PARIS, July 10 – Schiller Institute President Helga Zep-LaRouche was invited on July 6 to address the Institut Mandela for the African Economic and Consular Days in Paris.
Madame Zepp-LaRouche was invited on the subject “Partnership, Inclusive Growth and Infrastructure in Africa” following the publication of her call to the European Union to apply the model of the Singapore summit between President Trump and Chairman Kim Jong-un to a European development project for Africa. Her appeal, “History Is Now Being Written in Asia! The EU Summit Must Follow the Example of Singapore!” has been being circulated in the African networks in France, as well as throughout Europe.
The video of her remarks is available here and is being transcribed.
The first panel presented the “Singapore spirit” with the participation of the Ambassador of Eritrea, speaking on the end of the war with Ethiopia and the economic perspective of the biggest free trade zone in Djibouti, for real cooperation in the region.
Following her presentation was Ghana’s Minister Plenipotentiary and Deputy Head of Mission Bonaventure Adjavor at the Paris Embassy, who developed the concept of a new era for Africa–a new era of manufacturing from raw materials, and no longer merely exporting them. He used the example of cocoa, of which Ghana and Ivory Coast have 80% of world production, all of which goes for export. But he described that cocoa can be a primary material for manufacturing many products, including brandy, body lotion, chocolate, etc., and that the policy of President Nana Addo Dankwa Akufo-Addo’s government is to do that.
President Akufo-Addo, then newly elected, is famous for his public lecture to visiting French President Emmanuel Macron during their joint press conference on Dec. 4, 2017, in which Akufo-Addo said Africa “can no longer continue to make policy for ourselves … on the basis of whatever support that the Western world or France, or the European Union can give us…. We have to get away from this mindset of dependency. … Our concern should be what do we need to do in this 21st century to move Africa away from being cap in hand … to have a mindset that says we can do it … and once we have that mindset we’ll see there’s a liberating factor for ourselves.”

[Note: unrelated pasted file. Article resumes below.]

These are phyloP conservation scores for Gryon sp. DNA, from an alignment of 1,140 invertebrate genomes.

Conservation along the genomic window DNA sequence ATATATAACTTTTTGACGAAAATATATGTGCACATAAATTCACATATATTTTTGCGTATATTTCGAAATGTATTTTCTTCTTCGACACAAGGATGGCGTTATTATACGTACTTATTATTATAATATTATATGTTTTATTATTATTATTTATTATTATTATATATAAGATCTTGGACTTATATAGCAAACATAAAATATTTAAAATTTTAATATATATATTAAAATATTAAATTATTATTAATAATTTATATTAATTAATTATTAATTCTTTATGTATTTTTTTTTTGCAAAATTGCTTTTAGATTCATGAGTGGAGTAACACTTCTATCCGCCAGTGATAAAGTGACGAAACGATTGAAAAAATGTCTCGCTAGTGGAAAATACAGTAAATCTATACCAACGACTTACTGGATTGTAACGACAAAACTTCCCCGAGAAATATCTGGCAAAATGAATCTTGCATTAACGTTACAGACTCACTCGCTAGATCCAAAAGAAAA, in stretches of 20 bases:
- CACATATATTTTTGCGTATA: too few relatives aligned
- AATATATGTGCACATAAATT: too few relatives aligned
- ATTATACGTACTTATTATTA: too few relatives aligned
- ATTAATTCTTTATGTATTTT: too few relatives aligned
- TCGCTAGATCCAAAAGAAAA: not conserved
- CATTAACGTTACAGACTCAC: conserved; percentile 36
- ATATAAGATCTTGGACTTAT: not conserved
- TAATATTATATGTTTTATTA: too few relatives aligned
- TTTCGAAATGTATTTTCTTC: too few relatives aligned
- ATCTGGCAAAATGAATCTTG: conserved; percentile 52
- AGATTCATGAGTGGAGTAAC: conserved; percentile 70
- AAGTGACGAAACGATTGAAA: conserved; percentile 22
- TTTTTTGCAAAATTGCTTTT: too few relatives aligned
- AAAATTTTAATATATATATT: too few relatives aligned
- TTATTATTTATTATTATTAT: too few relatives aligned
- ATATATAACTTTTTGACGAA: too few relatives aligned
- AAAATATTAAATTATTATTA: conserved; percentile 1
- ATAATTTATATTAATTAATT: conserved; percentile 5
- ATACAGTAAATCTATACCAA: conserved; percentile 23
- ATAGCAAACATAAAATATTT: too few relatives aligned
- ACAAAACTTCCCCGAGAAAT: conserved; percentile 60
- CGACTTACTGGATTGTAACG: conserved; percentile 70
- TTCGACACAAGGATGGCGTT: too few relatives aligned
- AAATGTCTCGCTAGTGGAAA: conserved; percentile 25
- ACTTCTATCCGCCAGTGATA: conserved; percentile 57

Helga Zepp-LaRouche then spoke, defining the long-term perspective for Africa and the world, presenting the World Land-Bridge report and the physical project for Africa within the framework of the Belt and Road dynamic, as in Ethiopia with the high-speed train. She also presented the other projects the Schiller Institute has developed or promoted including the Transaqua project, and the extension of the World Land-Bridge into Africa via a tunnel between Spain and Morocco and/or between Sicily and Tunisia.
The audience was very challenged by the optimistic vision of Africa, as Mrs. Zepp-LaRouche showed the photograph of Africa from space at night, as it is now, and as it would be, all lit up, in 2050.
All 40 people in the room and on the panels were members of institutions, such as the International Organization of La Francophonie, and lawyers, entrepreneurs, public relations, etc.
The next speaker was the president of the Efficiency Club, formed by the Diaspora and first pan-African economic network of Europe. They are trying to stop the flow of remissions from the diaspora to Africa just to help their families survive. He developed the necessity to create a network of small and medium enterprises (SMEs) throughout the continent to provide jobs and not just subsistence on money.
Then a final panel was very interesting, with one of the panelists bringing in the economics of Alexander Hamilton, and how Africa has to go with this manufacturing economy. He also mentioned that Colbert had called Huygens and Cassini to France to develop a real science academy, and asserted that Africa has to do the same today. Many contacts were made … our time is now.
The Institut Mandela is dedicated to the strategic mission of Africa’s emergence as well as the “open society” values of peace through “intellectual diplomacy.” Its proposals are conveyed to public policymakers, the international community, private actors, and civil society, so that they can make visionary decisions. Its fundamental mission is to reorganize intellectually and institutionally the African countries.
The Institut’s activities revolve around six research areas:
Security and Development, Emergence of Africa, Geopolitics and Geostrategy of raw materials, Africanization of democracy, Prospects of African governance, Energy and Environment.
The Mandela Prizes are awarded annually to personalities or institutions to acknowledge their laudable actions in favor of Africa and peace, in the spirit of Pan-Africanism.